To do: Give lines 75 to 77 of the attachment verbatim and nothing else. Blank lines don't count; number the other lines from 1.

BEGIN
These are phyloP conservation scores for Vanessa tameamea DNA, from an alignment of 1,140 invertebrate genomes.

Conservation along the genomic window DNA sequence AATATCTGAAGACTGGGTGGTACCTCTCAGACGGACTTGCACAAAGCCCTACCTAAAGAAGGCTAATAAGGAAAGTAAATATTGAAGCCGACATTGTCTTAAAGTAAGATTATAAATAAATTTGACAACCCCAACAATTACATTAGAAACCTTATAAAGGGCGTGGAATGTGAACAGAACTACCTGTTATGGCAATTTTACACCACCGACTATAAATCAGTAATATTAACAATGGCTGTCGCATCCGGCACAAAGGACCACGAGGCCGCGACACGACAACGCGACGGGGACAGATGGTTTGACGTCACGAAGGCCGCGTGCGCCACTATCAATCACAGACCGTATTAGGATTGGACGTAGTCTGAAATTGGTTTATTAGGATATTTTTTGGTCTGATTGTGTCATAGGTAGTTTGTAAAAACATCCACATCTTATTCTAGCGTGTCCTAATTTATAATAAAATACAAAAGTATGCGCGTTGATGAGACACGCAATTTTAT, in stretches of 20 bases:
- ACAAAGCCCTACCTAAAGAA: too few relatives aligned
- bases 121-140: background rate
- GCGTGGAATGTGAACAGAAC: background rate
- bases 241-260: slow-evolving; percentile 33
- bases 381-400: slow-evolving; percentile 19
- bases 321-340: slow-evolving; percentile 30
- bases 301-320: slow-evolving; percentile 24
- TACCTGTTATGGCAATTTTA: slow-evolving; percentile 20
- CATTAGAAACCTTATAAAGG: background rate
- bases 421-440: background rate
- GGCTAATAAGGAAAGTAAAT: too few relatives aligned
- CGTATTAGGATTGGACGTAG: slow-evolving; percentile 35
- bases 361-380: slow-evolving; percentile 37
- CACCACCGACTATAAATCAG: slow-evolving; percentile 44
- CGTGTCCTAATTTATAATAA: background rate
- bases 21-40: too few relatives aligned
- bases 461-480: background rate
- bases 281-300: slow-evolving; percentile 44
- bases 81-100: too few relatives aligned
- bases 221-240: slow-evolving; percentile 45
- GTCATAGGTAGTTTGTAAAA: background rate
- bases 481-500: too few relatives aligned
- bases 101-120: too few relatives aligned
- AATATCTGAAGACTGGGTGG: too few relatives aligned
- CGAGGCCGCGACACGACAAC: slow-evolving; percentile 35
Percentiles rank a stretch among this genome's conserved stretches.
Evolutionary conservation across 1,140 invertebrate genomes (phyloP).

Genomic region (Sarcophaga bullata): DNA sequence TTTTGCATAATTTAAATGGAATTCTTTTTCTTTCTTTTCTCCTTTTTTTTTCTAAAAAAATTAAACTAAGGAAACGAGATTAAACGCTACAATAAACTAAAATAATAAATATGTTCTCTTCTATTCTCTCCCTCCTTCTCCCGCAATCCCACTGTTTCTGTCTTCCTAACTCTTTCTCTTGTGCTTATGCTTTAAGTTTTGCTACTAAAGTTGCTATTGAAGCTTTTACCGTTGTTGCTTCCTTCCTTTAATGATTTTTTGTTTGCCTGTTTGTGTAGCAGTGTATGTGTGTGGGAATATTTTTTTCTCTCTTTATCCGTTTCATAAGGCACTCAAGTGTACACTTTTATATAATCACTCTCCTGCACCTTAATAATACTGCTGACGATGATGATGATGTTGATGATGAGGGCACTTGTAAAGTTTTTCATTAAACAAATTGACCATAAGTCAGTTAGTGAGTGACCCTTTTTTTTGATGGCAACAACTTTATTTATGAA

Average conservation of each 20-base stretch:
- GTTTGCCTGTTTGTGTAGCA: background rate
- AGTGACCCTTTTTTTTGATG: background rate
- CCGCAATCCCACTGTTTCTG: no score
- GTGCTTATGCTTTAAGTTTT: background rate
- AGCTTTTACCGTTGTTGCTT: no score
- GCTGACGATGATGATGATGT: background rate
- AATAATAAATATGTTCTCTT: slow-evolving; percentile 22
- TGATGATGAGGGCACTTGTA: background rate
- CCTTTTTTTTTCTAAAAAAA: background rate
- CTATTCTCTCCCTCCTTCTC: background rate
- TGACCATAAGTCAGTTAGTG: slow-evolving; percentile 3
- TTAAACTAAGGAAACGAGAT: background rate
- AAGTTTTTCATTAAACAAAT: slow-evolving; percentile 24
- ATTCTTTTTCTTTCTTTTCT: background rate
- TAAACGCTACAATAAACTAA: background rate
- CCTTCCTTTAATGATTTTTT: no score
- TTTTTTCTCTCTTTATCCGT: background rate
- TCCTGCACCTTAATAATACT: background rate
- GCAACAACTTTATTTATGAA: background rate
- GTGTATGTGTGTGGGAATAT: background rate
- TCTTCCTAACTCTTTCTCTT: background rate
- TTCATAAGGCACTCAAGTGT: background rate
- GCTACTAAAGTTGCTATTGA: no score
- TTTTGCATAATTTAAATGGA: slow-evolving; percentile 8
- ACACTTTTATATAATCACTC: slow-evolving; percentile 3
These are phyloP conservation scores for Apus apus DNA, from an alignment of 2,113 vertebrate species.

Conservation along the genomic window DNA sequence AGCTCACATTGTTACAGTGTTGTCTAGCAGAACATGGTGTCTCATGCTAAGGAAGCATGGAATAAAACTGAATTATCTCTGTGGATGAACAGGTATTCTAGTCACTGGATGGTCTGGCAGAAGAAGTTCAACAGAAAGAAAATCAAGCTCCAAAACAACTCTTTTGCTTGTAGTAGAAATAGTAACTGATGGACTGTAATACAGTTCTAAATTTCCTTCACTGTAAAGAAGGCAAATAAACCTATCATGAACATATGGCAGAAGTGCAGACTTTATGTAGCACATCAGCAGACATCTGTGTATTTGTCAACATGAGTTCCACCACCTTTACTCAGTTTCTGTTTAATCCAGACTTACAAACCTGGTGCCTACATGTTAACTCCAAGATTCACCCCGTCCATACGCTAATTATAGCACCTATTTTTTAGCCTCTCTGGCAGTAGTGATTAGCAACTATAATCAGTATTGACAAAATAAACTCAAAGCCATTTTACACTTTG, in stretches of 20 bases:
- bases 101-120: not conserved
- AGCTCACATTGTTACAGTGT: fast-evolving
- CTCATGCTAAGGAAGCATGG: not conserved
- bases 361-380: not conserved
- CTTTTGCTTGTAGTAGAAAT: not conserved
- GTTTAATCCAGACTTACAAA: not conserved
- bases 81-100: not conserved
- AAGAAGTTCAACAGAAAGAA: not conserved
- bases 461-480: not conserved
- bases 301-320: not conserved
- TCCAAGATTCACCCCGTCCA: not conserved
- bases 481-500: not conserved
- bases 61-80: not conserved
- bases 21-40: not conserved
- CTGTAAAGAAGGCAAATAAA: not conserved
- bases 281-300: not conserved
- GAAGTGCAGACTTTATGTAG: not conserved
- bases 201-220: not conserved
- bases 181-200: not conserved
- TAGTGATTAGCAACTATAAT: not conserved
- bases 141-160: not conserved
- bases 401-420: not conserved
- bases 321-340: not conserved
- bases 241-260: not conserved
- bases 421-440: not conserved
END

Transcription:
- GAAGTGCAGACTTTATGTAG: not conserved
- bases 201-220: not conserved
- bases 181-200: not conserved